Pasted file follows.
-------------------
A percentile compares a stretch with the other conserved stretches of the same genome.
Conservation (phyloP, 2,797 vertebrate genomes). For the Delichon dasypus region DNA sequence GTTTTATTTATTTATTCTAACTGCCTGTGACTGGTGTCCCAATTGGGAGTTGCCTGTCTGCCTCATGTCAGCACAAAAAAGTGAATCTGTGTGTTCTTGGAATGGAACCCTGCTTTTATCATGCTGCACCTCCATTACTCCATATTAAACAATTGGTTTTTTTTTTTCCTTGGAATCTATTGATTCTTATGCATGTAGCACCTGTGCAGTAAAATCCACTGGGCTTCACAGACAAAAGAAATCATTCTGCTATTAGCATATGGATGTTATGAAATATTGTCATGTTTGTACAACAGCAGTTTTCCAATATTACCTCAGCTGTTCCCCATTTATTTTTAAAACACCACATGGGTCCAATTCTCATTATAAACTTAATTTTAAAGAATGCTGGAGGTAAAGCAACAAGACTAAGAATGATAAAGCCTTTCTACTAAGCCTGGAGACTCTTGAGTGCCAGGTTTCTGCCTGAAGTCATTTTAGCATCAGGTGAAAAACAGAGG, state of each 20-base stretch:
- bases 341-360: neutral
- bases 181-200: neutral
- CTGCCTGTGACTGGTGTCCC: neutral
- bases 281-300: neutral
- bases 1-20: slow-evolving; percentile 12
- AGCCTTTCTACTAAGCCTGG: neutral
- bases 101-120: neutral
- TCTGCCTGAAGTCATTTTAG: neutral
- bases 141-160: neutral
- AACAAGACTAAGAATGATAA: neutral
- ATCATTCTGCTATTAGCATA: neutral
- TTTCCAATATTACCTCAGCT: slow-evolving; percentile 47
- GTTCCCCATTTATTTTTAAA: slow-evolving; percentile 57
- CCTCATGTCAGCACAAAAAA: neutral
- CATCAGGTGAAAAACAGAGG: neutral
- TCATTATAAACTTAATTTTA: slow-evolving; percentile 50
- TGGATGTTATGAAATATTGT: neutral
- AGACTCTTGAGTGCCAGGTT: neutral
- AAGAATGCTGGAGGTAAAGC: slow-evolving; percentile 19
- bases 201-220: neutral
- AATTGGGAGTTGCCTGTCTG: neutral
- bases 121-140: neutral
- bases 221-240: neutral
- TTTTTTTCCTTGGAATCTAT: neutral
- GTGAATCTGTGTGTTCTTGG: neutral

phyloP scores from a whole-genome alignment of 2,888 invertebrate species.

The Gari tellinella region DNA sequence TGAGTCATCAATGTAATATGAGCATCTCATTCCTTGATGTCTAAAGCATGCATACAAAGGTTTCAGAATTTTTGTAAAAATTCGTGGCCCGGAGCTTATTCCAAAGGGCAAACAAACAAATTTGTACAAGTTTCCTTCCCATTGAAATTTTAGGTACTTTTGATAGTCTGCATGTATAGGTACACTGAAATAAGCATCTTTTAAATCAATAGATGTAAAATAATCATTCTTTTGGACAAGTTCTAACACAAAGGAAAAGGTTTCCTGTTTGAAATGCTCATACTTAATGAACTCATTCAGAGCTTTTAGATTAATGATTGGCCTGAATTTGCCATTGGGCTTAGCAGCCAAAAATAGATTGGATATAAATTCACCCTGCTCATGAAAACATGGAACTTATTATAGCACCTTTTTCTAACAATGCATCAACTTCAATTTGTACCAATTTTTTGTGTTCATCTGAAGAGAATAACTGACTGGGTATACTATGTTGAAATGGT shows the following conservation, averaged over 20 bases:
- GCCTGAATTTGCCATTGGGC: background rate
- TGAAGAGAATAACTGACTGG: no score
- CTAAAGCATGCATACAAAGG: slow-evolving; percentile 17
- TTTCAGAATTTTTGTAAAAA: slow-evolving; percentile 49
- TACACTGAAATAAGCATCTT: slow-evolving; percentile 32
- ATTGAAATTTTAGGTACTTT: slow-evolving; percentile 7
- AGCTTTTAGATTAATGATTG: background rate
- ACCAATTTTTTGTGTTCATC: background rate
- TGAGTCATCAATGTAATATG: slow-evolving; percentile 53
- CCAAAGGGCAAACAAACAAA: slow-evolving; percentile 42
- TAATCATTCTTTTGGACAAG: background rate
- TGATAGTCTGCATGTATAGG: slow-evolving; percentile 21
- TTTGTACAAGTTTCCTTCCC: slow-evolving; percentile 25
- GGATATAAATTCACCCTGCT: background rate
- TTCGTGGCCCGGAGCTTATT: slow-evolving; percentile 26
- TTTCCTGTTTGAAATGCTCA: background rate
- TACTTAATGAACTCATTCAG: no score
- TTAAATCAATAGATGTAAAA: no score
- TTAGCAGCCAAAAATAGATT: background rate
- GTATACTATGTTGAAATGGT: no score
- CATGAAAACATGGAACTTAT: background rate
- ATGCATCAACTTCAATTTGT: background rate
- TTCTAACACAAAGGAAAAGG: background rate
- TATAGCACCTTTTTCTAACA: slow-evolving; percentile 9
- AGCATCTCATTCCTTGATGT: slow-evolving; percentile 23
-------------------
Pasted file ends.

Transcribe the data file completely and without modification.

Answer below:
A percentile compares a stretch with the other conserved stretches of the same genome.
Conservation (phyloP, 2,797 vertebrate genomes). For the Delichon dasypus region DNA sequence GTTTTATTTATTTATTCTAACTGCCTGTGACTGGTGTCCCAATTGGGAGTTGCCTGTCTGCCTCATGTCAGCACAAAAAAGTGAATCTGTGTGTTCTTGGAATGGAACCCTGCTTTTATCATGCTGCACCTCCATTACTCCATATTAAACAATTGGTTTTTTTTTTTCCTTGGAATCTATTGATTCTTATGCATGTAGCACCTGTGCAGTAAAATCCACTGGGCTTCACAGACAAAAGAAATCATTCTGCTATTAGCATATGGATGTTATGAAATATTGTCATGTTTGTACAACAGCAGTTTTCCAATATTACCTCAGCTGTTCCCCATTTATTTTTAAAACACCACATGGGTCCAATTCTCATTATAAACTTAATTTTAAAGAATGCTGGAGGTAAAGCAACAAGACTAAGAATGATAAAGCCTTTCTACTAAGCCTGGAGACTCTTGAGTGCCAGGTTTCTGCCTGAAGTCATTTTAGCATCAGGTGAAAAACAGAGG, state of each 20-base stretch:
- bases 341-360: neutral
- bases 181-200: neutral
- CTGCCTGTGACTGGTGTCCC: neutral
- bases 281-300: neutral
- bases 1-20: slow-evolving; percentile 12
- AGCCTTTCTACTAAGCCTGG: neutral
- bases 101-120: neutral
- TCTGCCTGAAGTCATTTTAG: neutral
- bases 141-160: neutral
- AACAAGACTAAGAATGATAA: neutral
- ATCATTCTGCTATTAGCATA: neutral
- TTTCCAATATTACCTCAGCT: slow-evolving; percentile 47
- GTTCCCCATTTATTTTTAAA: slow-evolving; percentile 57
- CCTCATGTCAGCACAAAAAA: neutral
- CATCAGGTGAAAAACAGAGG: neutral
- TCATTATAAACTTAATTTTA: slow-evolving; percentile 50
- TGGATGTTATGAAATATTGT: neutral
- AGACTCTTGAGTGCCAGGTT: neutral
- AAGAATGCTGGAGGTAAAGC: slow-evolving; percentile 19
- bases 201-220: neutral
- AATTGGGAGTTGCCTGTCTG: neutral
- bases 121-140: neutral
- bases 221-240: neutral
- TTTTTTTCCTTGGAATCTAT: neutral
- GTGAATCTGTGTGTTCTTGG: neutral

phyloP scores from a whole-genome alignment of 2,888 invertebrate species.

The Gari tellinella region DNA sequence TGAGTCATCAATGTAATATGAGCATCTCATTCCTTGATGTCTAAAGCATGCATACAAAGGTTTCAGAATTTTTGTAAAAATTCGTGGCCCGGAGCTTATTCCAAAGGGCAAACAAACAAATTTGTACAAGTTTCCTTCCCATTGAAATTTTAGGTACTTTTGATAGTCTGCATGTATAGGTACACTGAAATAAGCATCTTTTAAATCAATAGATGTAAAATAATCATTCTTTTGGACAAGTTCTAACACAAAGGAAAAGGTTTCCTGTTTGAAATGCTCATACTTAATGAACTCATTCAGAGCTTTTAGATTAATGATTGGCCTGAATTTGCCATTGGGCTTAGCAGCCAAAAATAGATTGGATATAAATTCACCCTGCTCATGAAAACATGGAACTTATTATAGCACCTTTTTCTAACAATGCATCAACTTCAATTTGTACCAATTTTTTGTGTTCATCTGAAGAGAATAACTGACTGGGTATACTATGTTGAAATGGT shows the following conservation, averaged over 20 bases:
- GCCTGAATTTGCCATTGGGC: background rate
- TGAAGAGAATAACTGACTGG: no score
- CTAAAGCATGCATACAAAGG: slow-evolving; percentile 17
- TTTCAGAATTTTTGTAAAAA: slow-evolving; percentile 49
- TACACTGAAATAAGCATCTT: slow-evolving; percentile 32
- ATTGAAATTTTAGGTACTTT: slow-evolving; percentile 7
- AGCTTTTAGATTAATGATTG: background rate
- ACCAATTTTTTGTGTTCATC: background rate
- TGAGTCATCAATGTAATATG: slow-evolving; percentile 53
- CCAAAGGGCAAACAAACAAA: slow-evolving; percentile 42
- TAATCATTCTTTTGGACAAG: background rate
- TGATAGTCTGCATGTATAGG: slow-evolving; percentile 21
- TTTGTACAAGTTTCCTTCCC: slow-evolving; percentile 25
- GGATATAAATTCACCCTGCT: background rate
- TTCGTGGCCCGGAGCTTATT: slow-evolving; percentile 26
- TTTCCTGTTTGAAATGCTCA: background rate
- TACTTAATGAACTCATTCAG: no score
- TTAAATCAATAGATGTAAAA: no score
- TTAGCAGCCAAAAATAGATT: background rate
- GTATACTATGTTGAAATGGT: no score
- CATGAAAACATGGAACTTAT: background rate
- ATGCATCAACTTCAATTTGT: background rate
- TTCTAACACAAAGGAAAAGG: background rate
- TATAGCACCTTTTTCTAACA: slow-evolving; percentile 9
- AGCATCTCATTCCTTGATGT: slow-evolving; percentile 23